In Nigeria, foreign investments have been a great boost to the economy. It is to be noted that Nigeria operates a free market economy hence, there are no restrictions on foreigners starting a business in Nigeria subject to the fulfilment of certain requirements.

We shall briefly explain the main requirements and steps by which a foreigner can invest or start a business in Nigeria.

The following are key steps a foreigner wishing to establish a business in Nigeria must follow.

  1. Incorporation/Registration of a business
  2. Registration with Nigerian Investment Promotion Commission(NIPC)
  3. Approval for Business Permits
  4. Immigration Requirements and Residence Permit(CERPAC)/ Application for Expatriate Quota
  5. Bank Account Opening
  6. Procurement of Certificate of Capital Importation
  7. Taxation Registration

Let us briefly discuss the above.


It is instructive to note that only registered businesses in Nigeria are recognized by law to lawfully carry-on business in Nigeria save for a few exemptions. A foreigner who seeks to commence business in Nigeria must register the same; the agency in charge of business registration is the Corporate Affairs Commission. The Companies and Allied Matters Act, 2020 (“CAMA”) puts this in proper perspective as it provides in Section 78 as follows:

  • Subject to sections 80 – 83 of this Act, every foreign company which before or after the commencement of this Act was incorporated outside Nigeria, and having the intention of carrying on business in Nigeria, shall take all steps necessary to obtain incorporation as a separate entity in Nigeria for that purpose, but until so incorporated, the foreign company shall not carry on business in Nigeria or exercise any of the powers of a registered company and shall not have a place of business or an address for service of documents or processes in Nigeria for any purpose other than the receipt of notices and other documents, as matters preliminary to incorporation under this Act.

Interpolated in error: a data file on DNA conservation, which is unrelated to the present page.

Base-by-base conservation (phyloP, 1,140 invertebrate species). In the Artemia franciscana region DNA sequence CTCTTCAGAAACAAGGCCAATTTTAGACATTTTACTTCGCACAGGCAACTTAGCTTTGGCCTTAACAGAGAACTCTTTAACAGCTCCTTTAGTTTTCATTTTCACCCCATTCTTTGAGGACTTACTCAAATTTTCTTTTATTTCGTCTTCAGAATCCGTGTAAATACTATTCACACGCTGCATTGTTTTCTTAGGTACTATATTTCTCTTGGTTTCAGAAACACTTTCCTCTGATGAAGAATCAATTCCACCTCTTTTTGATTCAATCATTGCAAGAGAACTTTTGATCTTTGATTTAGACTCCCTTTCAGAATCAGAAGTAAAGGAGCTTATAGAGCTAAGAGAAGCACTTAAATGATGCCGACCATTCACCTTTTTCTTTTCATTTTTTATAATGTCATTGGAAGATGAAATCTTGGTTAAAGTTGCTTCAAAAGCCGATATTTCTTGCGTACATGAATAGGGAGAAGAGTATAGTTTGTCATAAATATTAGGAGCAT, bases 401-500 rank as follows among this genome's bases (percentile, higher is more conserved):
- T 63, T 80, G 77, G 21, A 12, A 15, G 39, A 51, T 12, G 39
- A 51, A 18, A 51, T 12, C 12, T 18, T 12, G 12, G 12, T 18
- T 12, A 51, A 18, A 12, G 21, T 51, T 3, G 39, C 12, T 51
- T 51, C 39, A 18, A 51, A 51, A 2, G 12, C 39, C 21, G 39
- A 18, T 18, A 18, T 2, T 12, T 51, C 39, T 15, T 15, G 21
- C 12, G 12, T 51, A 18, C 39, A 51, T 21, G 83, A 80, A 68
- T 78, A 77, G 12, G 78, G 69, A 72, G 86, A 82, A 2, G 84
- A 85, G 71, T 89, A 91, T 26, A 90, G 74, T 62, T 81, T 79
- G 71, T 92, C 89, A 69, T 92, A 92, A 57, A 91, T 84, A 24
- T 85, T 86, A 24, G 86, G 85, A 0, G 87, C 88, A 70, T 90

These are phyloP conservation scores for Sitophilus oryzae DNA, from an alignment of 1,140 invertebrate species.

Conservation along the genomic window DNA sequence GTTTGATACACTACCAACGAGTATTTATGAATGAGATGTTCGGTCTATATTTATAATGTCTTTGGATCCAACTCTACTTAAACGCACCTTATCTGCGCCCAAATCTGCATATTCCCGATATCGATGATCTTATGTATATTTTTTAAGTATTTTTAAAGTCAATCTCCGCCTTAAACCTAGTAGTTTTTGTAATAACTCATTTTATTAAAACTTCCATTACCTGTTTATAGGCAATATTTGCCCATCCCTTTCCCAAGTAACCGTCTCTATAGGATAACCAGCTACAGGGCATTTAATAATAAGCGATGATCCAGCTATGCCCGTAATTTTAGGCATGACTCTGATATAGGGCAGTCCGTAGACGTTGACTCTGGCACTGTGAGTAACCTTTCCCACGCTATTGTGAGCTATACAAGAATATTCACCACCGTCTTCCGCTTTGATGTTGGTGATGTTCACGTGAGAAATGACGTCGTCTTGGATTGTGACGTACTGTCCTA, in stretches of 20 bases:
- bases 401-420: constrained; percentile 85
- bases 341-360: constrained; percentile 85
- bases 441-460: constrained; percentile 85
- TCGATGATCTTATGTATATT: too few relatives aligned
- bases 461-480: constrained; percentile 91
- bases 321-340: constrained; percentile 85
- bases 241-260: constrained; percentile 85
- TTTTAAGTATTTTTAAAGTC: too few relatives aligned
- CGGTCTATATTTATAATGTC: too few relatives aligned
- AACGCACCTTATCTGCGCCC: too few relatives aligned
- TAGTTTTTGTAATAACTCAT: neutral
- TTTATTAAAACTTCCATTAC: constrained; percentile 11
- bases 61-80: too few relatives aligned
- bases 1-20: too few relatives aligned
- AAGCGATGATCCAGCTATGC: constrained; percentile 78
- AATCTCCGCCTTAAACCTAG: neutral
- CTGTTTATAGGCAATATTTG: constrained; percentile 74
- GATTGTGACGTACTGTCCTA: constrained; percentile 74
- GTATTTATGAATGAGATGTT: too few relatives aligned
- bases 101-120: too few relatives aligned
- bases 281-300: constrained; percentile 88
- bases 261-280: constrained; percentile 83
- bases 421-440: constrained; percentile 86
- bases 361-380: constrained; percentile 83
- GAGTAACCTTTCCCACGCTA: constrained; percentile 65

The Act also stipulates the types of business in which a person including a foreigner can be involved and they include a Limited Liability Company, an Unlimited Liability Company and a Company Limited by Guarantee.

A foreigner can also enter into a partnership with a Nigerian to form a business. This partnership arrangement may be limited or unlimited. A limited partnership is where a partner’s liability is limited to the value of capital contributed to form the business or unlimited where the partners’ liabilities are not limited.

In registering a business, Section 852 of CAMA provides a guide as to the types of names a company can be registered with.

Notwithstanding the above already stated, section 80 of CAMA provides that a foreign company may be exempted from the registration upon certain grounds.

Section 80 provides as follows: